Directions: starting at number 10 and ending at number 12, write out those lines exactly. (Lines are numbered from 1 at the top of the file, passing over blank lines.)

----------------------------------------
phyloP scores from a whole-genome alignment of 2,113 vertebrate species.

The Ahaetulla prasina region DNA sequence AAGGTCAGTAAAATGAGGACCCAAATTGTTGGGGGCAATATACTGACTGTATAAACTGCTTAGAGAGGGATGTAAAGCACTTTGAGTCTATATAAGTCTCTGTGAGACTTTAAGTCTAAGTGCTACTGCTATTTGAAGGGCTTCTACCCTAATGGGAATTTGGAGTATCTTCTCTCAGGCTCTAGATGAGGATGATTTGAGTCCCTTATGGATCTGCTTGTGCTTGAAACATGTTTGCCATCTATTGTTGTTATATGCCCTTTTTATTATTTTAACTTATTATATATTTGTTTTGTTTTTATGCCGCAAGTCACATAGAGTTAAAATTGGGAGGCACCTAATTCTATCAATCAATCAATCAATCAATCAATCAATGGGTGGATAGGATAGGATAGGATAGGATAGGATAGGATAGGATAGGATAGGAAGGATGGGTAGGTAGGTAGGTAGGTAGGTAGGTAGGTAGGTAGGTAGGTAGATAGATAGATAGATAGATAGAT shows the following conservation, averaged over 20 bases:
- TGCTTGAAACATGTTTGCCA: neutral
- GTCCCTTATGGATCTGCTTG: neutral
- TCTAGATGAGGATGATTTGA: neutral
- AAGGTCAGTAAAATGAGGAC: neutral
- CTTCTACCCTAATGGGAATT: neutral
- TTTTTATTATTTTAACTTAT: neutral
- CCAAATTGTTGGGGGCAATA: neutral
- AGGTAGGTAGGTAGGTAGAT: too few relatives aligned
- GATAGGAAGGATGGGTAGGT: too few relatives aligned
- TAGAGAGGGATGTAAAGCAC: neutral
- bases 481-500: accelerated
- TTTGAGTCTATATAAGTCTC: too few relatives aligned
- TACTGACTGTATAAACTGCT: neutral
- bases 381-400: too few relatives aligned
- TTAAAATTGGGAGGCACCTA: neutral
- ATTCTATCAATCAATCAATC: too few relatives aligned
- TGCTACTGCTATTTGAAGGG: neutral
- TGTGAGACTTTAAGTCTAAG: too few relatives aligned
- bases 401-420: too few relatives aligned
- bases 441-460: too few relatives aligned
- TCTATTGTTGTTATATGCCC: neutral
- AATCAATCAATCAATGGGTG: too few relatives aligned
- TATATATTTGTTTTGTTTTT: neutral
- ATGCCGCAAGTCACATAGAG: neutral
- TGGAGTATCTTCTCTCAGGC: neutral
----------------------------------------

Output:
- AGGTAGGTAGGTAGGTAGAT: too few relatives aligned
- GATAGGAAGGATGGGTAGGT: too few relatives aligned
- TAGAGAGGGATGTAAAGCAC: neutral